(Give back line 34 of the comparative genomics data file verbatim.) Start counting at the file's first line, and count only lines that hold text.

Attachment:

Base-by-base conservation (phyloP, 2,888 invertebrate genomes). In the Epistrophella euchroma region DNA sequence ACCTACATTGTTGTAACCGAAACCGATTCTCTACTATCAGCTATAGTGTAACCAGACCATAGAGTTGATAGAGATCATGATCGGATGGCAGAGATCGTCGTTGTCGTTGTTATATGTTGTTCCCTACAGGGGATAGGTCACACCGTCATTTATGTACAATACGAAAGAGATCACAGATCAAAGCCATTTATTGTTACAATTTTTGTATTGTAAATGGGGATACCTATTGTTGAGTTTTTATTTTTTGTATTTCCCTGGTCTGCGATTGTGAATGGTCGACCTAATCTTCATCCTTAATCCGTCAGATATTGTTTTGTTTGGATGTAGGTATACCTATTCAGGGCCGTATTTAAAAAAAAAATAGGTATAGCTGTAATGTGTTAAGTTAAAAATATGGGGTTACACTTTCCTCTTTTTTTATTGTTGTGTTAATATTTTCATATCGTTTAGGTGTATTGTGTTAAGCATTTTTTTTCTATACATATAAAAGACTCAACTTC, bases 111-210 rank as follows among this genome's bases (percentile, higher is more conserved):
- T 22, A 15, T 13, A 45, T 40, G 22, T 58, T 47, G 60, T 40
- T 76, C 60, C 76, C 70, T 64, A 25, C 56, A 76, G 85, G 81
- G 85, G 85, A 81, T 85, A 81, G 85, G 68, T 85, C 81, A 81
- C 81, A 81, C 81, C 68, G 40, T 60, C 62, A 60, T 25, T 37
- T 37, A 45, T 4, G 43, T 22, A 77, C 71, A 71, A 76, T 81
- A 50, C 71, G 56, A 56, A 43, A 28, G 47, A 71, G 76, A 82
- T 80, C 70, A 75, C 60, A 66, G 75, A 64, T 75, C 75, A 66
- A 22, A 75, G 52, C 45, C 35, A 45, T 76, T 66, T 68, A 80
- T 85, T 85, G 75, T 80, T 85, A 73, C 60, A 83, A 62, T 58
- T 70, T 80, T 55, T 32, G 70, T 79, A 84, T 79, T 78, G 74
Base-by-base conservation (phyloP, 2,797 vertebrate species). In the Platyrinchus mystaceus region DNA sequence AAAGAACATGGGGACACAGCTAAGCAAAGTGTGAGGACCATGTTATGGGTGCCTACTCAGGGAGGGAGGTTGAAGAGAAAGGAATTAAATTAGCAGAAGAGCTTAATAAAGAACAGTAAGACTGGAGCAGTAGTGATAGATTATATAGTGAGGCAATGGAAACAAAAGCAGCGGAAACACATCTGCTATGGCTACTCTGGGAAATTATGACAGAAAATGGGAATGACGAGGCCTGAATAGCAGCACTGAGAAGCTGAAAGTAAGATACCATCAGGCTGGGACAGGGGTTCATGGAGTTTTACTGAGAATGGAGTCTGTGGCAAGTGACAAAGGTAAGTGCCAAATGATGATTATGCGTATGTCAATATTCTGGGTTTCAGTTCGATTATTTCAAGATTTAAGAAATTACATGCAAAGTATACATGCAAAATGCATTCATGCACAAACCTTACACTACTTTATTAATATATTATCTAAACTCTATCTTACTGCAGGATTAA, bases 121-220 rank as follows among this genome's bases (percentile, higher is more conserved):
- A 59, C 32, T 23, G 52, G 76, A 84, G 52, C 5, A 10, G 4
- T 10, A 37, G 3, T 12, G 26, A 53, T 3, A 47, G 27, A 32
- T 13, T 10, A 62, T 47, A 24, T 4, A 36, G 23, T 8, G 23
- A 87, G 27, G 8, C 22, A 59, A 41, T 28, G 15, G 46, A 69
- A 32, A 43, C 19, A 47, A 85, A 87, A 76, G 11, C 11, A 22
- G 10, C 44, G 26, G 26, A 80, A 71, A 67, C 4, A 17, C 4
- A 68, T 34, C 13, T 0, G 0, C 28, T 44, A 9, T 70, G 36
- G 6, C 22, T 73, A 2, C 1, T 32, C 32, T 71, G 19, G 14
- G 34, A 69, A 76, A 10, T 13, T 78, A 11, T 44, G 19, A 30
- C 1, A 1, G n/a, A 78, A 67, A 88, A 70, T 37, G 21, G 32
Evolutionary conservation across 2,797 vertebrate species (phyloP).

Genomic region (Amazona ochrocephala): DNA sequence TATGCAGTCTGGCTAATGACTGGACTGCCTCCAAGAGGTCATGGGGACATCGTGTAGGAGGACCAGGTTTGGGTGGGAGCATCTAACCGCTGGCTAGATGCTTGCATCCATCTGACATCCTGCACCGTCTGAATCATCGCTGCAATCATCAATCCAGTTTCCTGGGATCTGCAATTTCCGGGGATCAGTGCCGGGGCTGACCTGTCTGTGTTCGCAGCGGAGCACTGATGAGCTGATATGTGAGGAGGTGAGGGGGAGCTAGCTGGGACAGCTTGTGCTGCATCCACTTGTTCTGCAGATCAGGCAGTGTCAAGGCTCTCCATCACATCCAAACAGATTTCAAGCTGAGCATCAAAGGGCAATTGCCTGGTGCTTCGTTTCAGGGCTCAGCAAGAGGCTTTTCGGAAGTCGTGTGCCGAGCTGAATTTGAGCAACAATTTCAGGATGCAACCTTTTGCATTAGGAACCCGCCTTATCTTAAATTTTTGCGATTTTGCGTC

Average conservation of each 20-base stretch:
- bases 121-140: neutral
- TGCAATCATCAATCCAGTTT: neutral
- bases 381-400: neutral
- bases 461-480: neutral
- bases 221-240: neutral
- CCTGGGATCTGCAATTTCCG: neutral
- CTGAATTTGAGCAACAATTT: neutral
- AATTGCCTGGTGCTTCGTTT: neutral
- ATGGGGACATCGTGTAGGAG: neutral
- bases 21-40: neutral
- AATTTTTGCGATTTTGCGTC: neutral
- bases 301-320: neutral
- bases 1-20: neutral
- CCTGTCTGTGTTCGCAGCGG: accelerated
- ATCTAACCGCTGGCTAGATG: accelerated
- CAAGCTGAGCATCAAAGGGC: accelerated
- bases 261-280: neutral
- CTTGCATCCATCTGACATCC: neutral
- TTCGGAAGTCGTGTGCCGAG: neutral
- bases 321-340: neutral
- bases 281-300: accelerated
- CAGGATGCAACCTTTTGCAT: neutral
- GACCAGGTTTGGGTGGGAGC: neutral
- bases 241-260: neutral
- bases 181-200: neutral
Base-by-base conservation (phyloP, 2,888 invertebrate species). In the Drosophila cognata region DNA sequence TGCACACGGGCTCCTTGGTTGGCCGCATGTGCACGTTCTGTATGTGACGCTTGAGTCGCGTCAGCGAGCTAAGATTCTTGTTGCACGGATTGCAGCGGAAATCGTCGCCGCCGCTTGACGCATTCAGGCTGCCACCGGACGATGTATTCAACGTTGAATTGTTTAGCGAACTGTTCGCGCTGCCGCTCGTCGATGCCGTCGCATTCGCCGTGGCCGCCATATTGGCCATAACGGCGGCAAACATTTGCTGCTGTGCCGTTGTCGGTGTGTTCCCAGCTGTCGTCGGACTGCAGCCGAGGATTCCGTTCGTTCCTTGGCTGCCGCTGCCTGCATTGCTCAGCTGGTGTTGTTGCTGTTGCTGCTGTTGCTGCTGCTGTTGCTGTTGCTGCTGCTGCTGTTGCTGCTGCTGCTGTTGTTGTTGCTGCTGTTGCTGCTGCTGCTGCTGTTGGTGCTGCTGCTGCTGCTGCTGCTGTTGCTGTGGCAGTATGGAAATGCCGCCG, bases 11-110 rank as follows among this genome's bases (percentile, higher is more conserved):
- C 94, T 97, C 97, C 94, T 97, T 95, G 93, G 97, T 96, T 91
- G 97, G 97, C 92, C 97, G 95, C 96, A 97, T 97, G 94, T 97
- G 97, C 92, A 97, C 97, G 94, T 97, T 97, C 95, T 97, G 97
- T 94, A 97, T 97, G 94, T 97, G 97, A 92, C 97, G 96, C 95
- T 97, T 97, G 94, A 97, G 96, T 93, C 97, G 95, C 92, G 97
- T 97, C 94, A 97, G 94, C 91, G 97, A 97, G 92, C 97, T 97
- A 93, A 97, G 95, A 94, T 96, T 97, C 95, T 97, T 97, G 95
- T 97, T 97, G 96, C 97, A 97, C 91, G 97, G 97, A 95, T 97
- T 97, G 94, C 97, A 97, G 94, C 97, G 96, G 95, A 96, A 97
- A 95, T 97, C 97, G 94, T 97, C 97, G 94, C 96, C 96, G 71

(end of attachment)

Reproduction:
- ATGGGGACATCGTGTAGGAG: neutral